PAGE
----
Prospects for American Recovery: Cutting Spending Isn't Enough

There is a word missing from the “solutions” offered by both Democrats and Republicans to the searing economic crisis visited upon America by a combination of craven financial speculators, complacent regulators, feckless politicians and not a little bit of greed amongst many borrowers.

That word is “sell.”

It is only in the selling of surplus manufactures – as Adam Smith taught us – that new income enters the economic system, with the corollary effect of demonstrating, maintaining and advancing the institutional and operations frameworks for national competitiveness.

So we must ask ourselves, what is America selling to the world?

The answer is, apparently, not much. It is critical that since the rise of countries such as China beginning in 1975, more recently India and now South Korea, the American political and commercial establishment have seemed frozen in their understanding of the meaning of China’s rise in particular and its implications for America’s manufacturing decline.

In the politics of the question, Republicans generally argue for cuts in spending, whilst Democrats insist that increased spending and new taxes – either targeted or benign – are a proper way forward. Both are wrong. A credible economist, whilst he or she may be committed to low taxes in principle (as I am, genetically), does not immediately fly to tax cut solutions, unless high taxes are the specific impediment to business development, competitiveness or growth.

Oftentimes, tax cut evangelists cite President John F. Kennedy’s 1960 tax cuts and the impact those cuts had on economic expansion.

However, the “positive” impact of the Kennedy tax cuts was because high taxes was the specific “pent up” cog in the wheel works preventing economic growth.

On the Democratic side, the demand for increases in taxes – however targeted or benign – seems unscrupulously insidious in the midst of an economic collapse born of a financial crisis. In my view, even payroll tax relief and infrastructure spending are little more than freshwater in a mirage.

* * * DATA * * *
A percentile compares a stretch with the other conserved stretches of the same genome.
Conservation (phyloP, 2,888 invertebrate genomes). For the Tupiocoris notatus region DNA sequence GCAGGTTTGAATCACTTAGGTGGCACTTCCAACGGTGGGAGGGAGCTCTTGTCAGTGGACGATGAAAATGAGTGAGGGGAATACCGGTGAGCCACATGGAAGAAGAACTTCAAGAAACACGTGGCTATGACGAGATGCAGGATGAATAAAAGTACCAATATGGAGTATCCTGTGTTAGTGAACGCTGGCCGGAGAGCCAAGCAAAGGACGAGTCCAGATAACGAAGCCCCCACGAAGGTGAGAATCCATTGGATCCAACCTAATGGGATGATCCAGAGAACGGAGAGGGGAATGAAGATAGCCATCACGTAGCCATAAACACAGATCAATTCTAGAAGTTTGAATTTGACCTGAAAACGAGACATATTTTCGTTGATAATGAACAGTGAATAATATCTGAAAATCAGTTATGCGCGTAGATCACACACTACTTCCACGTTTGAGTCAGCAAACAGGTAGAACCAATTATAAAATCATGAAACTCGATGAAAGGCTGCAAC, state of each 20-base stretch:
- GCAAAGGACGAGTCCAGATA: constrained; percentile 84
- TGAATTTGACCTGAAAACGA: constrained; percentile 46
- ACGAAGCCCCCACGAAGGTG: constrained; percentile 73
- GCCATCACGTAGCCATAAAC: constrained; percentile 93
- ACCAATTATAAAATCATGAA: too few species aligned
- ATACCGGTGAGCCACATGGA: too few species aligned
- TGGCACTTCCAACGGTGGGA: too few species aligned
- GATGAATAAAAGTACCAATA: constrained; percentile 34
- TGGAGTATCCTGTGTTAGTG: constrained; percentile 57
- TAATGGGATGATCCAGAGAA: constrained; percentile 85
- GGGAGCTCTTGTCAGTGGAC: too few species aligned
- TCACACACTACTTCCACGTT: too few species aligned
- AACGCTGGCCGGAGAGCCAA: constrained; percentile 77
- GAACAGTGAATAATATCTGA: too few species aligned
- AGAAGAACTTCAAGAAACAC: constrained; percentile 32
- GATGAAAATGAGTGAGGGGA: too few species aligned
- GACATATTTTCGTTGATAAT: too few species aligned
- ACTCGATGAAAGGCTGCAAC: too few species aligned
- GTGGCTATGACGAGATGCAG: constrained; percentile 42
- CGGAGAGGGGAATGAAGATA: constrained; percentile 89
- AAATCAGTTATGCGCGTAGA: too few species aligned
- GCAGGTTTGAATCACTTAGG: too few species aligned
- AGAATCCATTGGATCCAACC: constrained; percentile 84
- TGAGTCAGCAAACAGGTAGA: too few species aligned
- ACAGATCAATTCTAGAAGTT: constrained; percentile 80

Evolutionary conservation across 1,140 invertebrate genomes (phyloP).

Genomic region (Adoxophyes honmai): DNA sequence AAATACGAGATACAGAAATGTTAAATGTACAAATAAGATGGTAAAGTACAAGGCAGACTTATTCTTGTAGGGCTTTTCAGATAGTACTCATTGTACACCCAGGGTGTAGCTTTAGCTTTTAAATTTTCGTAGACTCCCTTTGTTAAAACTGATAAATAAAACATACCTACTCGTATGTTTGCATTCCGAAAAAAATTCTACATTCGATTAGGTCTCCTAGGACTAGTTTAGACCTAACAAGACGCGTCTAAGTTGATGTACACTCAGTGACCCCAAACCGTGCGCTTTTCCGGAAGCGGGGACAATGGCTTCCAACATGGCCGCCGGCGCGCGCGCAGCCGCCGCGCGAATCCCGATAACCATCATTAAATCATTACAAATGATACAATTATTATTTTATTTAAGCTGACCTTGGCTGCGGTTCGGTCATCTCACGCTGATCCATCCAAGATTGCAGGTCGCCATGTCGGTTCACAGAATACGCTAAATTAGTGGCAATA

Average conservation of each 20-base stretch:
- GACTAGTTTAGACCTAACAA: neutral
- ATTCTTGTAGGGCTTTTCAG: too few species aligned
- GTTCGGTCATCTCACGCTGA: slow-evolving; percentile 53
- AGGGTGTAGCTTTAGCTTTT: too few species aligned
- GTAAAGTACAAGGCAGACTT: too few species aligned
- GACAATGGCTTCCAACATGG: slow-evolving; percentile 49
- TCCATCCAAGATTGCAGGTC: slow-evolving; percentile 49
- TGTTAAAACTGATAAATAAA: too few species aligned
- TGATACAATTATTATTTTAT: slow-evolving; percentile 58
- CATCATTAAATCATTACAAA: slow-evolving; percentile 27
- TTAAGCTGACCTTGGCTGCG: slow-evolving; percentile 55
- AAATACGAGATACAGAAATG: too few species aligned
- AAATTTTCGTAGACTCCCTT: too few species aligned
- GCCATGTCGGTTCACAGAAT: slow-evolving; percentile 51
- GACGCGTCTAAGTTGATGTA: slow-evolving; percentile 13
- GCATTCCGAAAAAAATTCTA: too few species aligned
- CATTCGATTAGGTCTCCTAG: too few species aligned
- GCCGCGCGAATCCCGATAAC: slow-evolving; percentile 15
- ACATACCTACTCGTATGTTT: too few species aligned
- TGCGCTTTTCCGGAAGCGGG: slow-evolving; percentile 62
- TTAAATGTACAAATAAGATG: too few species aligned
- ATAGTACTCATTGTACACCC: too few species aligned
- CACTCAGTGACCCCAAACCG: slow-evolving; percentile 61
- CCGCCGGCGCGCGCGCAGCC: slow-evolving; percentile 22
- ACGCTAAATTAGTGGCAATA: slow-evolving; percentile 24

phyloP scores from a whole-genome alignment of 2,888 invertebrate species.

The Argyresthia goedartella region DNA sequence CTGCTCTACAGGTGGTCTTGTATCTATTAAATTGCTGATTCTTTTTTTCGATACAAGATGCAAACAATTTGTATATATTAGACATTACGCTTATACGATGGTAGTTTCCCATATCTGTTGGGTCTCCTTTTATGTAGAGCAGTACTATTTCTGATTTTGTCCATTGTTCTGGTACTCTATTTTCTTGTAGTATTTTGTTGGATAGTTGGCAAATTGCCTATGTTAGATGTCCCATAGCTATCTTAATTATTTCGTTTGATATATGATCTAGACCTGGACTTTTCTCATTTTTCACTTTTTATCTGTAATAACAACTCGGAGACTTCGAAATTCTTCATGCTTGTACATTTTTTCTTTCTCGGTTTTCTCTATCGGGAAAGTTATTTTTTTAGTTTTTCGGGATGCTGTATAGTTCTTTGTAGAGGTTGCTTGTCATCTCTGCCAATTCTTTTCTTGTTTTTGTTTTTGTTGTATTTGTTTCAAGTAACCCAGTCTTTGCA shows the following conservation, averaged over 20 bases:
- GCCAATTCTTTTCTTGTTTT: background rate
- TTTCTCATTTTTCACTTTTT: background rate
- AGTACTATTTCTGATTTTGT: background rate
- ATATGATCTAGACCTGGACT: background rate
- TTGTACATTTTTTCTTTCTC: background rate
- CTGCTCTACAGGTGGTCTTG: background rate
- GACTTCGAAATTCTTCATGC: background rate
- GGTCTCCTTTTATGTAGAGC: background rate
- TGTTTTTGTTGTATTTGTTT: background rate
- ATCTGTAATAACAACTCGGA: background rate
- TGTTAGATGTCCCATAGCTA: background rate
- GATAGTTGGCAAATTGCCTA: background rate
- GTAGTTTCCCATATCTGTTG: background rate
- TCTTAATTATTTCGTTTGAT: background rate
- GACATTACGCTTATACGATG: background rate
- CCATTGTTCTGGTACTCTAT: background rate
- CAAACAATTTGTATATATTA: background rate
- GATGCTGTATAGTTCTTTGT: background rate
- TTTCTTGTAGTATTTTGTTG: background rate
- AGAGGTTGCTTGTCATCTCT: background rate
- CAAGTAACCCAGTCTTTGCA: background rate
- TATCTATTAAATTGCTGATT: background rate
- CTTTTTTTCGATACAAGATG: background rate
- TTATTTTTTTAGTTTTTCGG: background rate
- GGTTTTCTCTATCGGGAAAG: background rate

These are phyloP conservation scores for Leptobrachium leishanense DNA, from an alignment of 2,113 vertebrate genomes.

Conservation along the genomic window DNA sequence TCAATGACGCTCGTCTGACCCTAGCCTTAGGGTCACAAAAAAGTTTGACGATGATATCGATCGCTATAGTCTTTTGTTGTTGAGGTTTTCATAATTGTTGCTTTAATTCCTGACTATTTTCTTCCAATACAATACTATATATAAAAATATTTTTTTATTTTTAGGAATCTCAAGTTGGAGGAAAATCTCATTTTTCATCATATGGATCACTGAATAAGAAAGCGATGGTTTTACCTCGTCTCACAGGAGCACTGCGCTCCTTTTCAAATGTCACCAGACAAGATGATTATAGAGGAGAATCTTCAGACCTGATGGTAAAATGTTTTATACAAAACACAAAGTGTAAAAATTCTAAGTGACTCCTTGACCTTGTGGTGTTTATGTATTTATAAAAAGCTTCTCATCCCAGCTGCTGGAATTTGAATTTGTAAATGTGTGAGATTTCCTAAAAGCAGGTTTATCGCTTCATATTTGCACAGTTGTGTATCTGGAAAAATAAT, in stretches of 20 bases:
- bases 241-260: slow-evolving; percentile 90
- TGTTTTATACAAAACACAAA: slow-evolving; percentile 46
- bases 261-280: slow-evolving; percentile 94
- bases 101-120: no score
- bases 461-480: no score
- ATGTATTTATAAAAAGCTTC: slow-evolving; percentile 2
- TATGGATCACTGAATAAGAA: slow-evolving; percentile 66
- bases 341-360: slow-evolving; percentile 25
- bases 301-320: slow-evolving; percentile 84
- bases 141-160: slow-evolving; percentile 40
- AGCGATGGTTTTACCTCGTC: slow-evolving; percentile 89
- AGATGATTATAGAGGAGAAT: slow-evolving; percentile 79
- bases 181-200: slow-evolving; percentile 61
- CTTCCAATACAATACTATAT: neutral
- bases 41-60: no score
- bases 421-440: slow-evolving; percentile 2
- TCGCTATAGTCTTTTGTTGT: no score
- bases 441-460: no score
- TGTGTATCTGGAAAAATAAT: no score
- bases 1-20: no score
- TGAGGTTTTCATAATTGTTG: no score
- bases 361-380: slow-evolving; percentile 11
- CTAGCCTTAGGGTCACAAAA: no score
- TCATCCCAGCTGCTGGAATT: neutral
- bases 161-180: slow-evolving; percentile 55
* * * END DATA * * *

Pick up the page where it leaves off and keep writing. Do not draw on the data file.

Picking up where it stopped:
If there is an intention to put America right, spending discipline is certainly necessary because confidence must be given to the markets and economic partners around the world. But if Americans are serious about correcting the increasing downward economic spiral, American manufacturers must be able to and begin to sell their products to the world.

If one reasons backwards from a commitment to an export-led economic solution, one will have addressed the structural impediments in the national economy that induce and sustain economic decline. That is to say, an export-led solution means taxes are low or at least competitive. It means also that facilitation infrastructure is sound and efficient and it must mean that the American worker is educated, skilled and productive in comparison to the rest of the world.

The fact is if you cut taxes and spending to the bone, it will do nothing to correct the current lack of growth because none of it brings new income into the system. To the extent that the government wishes to “prime the pump” by putting cash into the system, it should concern itself with whatever is necessary to lay irons on the export-led track. If we look at the best performing economies in the world – China, South Korea, India, Brazil, Germany – we find that they have mastered the combination of education and skills development, which begets innovation and competitive production quality, which begets streamlined, efficient infrastructure, which begets international orders, leading to exports and thus new income.

There is a caveat; of the countries cited above, only Germany may serve as a true example for the US since it is a democracy with transparent, uncorrupted institutions. For instance, Americans will never be open to mistreating their own people the same way China would or, in some respects, Brazil. As such, wage levels and labor markets in general in such places are incongruent exemplars for America if it is to remain America. The solution to America’s current economic problem is competitiveness. Germany’s approach, specifically training of the labor forces, robust trade agreements, and increased exports is more compelling in this respect and is a third move beyond mere spending cuts or tax raising, if we care at all for intellectual honesty on this question.

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